Monday, 26 May 2014

How Big Is Your Mountain?

Every once in a while, we cross paths with someone who changes our outlook on life. The change can be subtle or monumental, and often the person responsible has no idea of their influence. For Alex and I, such an occurrence took place whilst visiting our new favourite Canary island, Fuerteventura.

Gran Tarajal marina is small, but well protected and full of friendly locals

Our arrival in Gran Tarajal went very smoothly. We entered the small marina and were directed to a berth by a security guard, whereby we were immediately surrounded by friendly locals ready to take our lines. As the light was beginning to fade, we secured Firebird and then took our documents to the office, before retiring to bed for some much needed rest. The following day, we were pleasantly surprised by the temperature, which felt a good deal warmer than Lanzarote. Perhaps it was the absence of the persistent wind that we had become so accustomed to in Arrecife. It made the task of cleaning Firebird far more enjoyable than usual, which resulted in her looking better than ever!

Firebird glistens after a good clean, in her Gran Tarajal berth

It's funny how warmth and sunshine can make life seem so much better. Alex and I felt revived by our new environment, and headed for a much deserved shower. The shower blocks at the marina are very clean and well appointed but, sadly, have no hot water. That being said, having a cubicle with a roof makes a huge difference to comfort levels and I can honestly say that this was the nicest cold shower I have experienced yet.
Alex is down with the kids, wearing his baseball cap backwards

We had just over a week in Gran Tarajal before needing to make our way to Tenerife, and during this time we really fell for the place. The town is not too large but has everything you might need, with many shops including a chandlery, a "Casa de Cultura" that has desks and free WiFi, a fruit and veg market on a Friday morning and a wide selection of cafes and restaurants to choose from. Aside from the practical elements, Gran Tarajal is fronted by a sheltered bay with gorgeous clear blue water and long sandy beach, which serves as a focal point as well as a playground for locals and tourists alike.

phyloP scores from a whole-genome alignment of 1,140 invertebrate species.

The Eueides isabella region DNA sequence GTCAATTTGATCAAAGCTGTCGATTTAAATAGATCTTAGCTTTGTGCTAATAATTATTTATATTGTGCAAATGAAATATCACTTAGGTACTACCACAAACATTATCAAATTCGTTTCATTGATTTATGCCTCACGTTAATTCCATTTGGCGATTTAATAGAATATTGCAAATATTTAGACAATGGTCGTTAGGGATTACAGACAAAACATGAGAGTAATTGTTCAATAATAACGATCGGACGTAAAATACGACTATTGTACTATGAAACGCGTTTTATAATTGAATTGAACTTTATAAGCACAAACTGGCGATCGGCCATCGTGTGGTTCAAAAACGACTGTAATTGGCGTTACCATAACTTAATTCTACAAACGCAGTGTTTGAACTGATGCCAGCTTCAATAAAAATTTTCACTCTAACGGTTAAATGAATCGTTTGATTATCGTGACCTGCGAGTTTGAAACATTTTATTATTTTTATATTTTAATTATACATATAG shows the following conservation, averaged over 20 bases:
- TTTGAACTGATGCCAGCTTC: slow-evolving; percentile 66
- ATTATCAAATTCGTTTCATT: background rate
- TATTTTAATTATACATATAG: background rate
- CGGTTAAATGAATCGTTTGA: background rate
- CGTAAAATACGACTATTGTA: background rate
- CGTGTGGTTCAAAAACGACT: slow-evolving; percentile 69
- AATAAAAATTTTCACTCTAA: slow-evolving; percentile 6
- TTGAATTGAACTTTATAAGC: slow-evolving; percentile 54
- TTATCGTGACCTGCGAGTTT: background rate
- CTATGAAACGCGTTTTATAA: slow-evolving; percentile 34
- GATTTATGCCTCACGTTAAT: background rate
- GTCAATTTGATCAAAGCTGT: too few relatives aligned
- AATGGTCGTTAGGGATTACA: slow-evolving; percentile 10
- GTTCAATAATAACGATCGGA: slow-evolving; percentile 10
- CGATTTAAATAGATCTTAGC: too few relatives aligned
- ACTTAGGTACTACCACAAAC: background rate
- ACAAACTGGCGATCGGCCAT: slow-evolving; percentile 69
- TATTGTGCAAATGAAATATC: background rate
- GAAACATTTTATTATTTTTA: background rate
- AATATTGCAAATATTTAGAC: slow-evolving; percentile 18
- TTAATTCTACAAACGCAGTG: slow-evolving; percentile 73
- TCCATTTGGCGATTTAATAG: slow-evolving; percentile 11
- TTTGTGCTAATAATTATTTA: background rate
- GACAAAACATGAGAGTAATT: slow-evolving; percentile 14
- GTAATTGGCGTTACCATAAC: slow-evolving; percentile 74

Stocking up at the local fruit and veg market

On days when the waves roll in, the promenade is filled with tanned teenage boys putting on wetsuits and heading for the water with their boards, whilst their female counterparts lap up the sun around them. On calmer days, the beach becomes the main attraction, transforming into a sandy playing field. From football and volleyball to gymnastics and tumbling, as well as the next generation of young architects building structures from sand before undermining their foundations with buckets of seawater. It is a joy to watch youths of all ages spending time outside, enjoying their surroundings and the company of their friends and family. On one occasion, we walked along the seafront and wondered why there was nobody in the water, given the surf looked rather good. We then noticed signs placed along the beach warning of "medusas" in the water. Now that is a Spanish word I won't forget, as what a wonderfully descriptive translation it is for jellyfish!